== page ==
Earth Model Award

The Earth Model Award is an international geoscience competition rewarding excellence in Master’s level research.

The Earth Model Award (EMA) was established as the Neftex Earth Model Award in 2012, in affiliation with the Geological Society of London, to foster the link between industry and academia by rewarding excellence in Master’s level research.




  • Up to 5 applications accepted per university department
  • An industry-recognized award for Master's geoscience research projects
  • Global recognition for both student and university
  • Prizes of $2500 USD (1st place), $1500 USD (2nd place) and $1000 USD (3rd place) for both student and university department
  • An opportunity to present to an international audience of Exploration and Production companies


To be informed of key EMA deadlines, join our mailing list.


2018 Competition

The application window for the 2018 Earth Model Award is now closed. The winners will be announced in March 2019.

2017 Competition

The 2017 EMA competition was the first to be opened to an international audience and with entries from nine countries including Brazil, Saudi Arabia, Spain and the United States, it was a great success. As with previous years, the standard was very high and some very insightful and well written thesis were submitted. Our winners are:

1st place
Kieran Kraus, Imperial College London
'Quantitative Interpretation of Frequency Decomposition Blends Using Seismic Forward Modelling: A Case Study on the Thebe Gas Discovery, Offshore NW Australia'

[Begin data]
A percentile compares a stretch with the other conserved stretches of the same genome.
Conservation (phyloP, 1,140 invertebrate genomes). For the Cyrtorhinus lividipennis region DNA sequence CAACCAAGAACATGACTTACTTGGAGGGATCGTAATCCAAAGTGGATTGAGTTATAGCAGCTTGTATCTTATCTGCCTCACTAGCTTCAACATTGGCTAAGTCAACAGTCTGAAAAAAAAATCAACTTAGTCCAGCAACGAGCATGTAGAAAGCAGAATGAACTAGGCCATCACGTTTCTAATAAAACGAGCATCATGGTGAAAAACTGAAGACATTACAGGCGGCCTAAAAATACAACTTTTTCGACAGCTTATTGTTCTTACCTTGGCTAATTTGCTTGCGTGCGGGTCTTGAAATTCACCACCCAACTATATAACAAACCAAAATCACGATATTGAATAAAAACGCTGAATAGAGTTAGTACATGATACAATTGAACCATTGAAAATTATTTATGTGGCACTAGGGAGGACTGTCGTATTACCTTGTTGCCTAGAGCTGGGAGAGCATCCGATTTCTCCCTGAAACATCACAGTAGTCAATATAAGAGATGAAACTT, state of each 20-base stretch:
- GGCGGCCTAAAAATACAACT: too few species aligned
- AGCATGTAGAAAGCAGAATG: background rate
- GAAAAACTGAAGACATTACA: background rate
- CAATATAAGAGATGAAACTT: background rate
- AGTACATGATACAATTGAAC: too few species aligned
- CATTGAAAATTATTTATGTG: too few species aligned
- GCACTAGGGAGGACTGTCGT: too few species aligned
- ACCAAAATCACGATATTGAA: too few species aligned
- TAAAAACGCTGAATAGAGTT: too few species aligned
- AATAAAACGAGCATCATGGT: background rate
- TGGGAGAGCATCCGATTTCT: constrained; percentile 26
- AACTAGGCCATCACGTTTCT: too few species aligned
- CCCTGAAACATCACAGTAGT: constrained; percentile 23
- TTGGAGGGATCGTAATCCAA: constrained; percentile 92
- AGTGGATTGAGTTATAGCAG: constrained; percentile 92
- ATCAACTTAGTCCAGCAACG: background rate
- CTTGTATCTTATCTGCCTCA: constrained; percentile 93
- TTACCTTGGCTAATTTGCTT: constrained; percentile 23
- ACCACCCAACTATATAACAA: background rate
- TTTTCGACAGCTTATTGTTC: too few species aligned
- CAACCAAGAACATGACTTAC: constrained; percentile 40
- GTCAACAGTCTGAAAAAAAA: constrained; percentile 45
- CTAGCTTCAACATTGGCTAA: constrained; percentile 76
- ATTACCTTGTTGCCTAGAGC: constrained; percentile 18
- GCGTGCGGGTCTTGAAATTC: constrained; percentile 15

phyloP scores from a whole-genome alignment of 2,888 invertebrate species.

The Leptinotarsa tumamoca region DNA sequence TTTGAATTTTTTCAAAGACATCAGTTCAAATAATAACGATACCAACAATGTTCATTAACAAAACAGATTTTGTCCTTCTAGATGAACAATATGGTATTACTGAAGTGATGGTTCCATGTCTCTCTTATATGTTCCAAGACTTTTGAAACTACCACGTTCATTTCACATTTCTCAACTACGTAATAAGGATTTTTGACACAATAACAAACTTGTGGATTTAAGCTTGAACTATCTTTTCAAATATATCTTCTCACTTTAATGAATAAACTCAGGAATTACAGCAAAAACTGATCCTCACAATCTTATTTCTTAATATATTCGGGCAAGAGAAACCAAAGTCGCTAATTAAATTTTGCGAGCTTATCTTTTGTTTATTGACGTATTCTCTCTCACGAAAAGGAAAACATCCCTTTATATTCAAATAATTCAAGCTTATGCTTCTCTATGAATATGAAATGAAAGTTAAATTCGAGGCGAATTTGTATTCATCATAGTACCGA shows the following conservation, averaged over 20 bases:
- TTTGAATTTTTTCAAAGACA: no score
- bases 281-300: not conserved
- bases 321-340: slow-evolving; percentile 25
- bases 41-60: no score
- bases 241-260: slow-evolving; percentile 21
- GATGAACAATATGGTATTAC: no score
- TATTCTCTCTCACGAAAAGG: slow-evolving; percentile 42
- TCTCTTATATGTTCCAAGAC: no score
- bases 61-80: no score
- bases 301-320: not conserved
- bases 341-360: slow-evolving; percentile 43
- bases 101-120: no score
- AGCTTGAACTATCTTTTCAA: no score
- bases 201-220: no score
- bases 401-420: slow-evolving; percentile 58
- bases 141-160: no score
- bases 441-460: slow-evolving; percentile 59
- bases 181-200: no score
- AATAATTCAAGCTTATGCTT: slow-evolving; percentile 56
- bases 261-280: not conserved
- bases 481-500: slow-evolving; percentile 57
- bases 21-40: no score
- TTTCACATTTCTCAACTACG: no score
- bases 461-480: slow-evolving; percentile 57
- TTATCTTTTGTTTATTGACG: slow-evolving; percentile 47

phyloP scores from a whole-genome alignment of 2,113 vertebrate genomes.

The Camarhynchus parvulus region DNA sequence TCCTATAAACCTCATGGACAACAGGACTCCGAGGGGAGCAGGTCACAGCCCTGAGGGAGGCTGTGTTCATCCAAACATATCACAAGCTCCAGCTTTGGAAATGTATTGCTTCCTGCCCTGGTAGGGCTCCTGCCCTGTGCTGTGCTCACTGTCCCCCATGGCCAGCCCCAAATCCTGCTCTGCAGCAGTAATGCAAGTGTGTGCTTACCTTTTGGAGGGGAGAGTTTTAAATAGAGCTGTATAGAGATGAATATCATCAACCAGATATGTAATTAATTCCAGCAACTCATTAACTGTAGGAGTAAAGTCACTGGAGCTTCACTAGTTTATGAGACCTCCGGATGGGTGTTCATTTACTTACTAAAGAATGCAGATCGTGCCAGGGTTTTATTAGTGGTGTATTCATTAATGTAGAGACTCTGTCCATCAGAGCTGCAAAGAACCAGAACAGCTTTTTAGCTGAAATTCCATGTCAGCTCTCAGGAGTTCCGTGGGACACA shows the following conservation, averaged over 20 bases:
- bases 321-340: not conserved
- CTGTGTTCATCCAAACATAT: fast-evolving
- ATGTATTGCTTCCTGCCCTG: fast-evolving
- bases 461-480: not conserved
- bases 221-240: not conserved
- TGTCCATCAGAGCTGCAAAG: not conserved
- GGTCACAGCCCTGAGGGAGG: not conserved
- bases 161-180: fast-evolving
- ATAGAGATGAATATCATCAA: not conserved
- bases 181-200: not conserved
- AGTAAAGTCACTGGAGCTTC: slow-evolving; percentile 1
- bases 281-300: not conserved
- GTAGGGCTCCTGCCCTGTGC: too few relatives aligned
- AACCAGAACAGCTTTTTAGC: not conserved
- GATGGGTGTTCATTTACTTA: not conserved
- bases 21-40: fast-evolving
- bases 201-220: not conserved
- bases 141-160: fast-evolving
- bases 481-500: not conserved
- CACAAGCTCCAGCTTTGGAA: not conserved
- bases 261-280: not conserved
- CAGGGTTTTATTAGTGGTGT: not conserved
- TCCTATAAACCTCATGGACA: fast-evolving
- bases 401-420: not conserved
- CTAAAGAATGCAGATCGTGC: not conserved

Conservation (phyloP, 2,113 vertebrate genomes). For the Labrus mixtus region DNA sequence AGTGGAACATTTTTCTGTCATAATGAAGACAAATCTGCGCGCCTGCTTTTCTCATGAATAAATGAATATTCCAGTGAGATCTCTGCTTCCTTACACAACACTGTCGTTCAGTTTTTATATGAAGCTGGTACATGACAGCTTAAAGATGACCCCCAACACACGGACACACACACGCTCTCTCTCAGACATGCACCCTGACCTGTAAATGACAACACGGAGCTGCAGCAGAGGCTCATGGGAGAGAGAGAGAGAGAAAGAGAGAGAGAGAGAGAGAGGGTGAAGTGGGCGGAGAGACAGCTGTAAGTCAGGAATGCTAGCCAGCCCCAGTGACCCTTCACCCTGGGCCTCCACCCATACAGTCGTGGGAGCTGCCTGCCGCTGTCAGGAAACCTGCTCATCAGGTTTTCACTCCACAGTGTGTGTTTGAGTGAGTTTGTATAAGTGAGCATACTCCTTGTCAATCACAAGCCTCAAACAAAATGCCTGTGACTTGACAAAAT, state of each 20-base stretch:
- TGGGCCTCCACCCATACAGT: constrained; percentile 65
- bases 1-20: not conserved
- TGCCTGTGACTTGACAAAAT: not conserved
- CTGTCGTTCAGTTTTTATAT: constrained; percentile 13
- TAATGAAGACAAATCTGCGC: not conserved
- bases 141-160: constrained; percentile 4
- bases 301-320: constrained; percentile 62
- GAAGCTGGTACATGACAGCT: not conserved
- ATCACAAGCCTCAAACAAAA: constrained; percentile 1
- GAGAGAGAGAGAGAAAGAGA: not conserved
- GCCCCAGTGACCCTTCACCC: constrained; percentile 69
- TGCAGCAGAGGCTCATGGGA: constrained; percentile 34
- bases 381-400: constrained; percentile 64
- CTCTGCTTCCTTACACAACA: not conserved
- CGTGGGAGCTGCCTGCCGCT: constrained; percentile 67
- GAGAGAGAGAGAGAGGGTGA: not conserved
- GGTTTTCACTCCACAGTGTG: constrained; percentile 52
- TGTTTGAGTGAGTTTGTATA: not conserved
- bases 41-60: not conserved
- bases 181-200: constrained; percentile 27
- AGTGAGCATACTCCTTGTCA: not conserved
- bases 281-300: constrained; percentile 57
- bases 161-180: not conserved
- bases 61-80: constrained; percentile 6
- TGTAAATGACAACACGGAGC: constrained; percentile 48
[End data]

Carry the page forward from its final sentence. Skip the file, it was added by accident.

Supervised by Dr. Rebecca Bell

2nd place
Laura Ward, University of Leicester
'Magnetite as an Indicator Mineral for Magmatic Sulphide Mineralisation: A Case Study from Munali, Zambia'
Supervised by Dr. Dave Holwell

3rd place
Joseph Killen, Royal Holloway University of London
'Regional Assessment of Lithological Variations within the Eagle Ford Shale, Gulf of Mexico, Implications for Unconventional Reservoirs'
Supervised by Prof. Javier Hernández-Molina

2016 Competition

The 2016 competition was open to UK-based geoscience students with projects applicable to exploration geoscience. It was an extremely competitive year with many excellent submissions providing a real challenge for the judging panel. The panel selected three superbly executed projects with integrated global geoscience significance:

1st place
James Hamilton-Wright
Imperial College London
‘Investigating the controls of salt movement using finite element modelling’.
Supervised by Prof. Howard Johnson

2nd place
Daniela Vendettuoli
Royal Holloway University of London
‘What is the depositional and architectural signature of turbidity current activity? New insights from the most extensive dataset yet recorded’.
Supervised by Dr. Dave Waltham

3rd place
Huw Richards
Camborne School of Mines, University of Exeter
‘Cu–Ag–Au mineralisation of the Agdz Project: characterisation and ore deposit models’.
Supervised by Dr. Robin Shail

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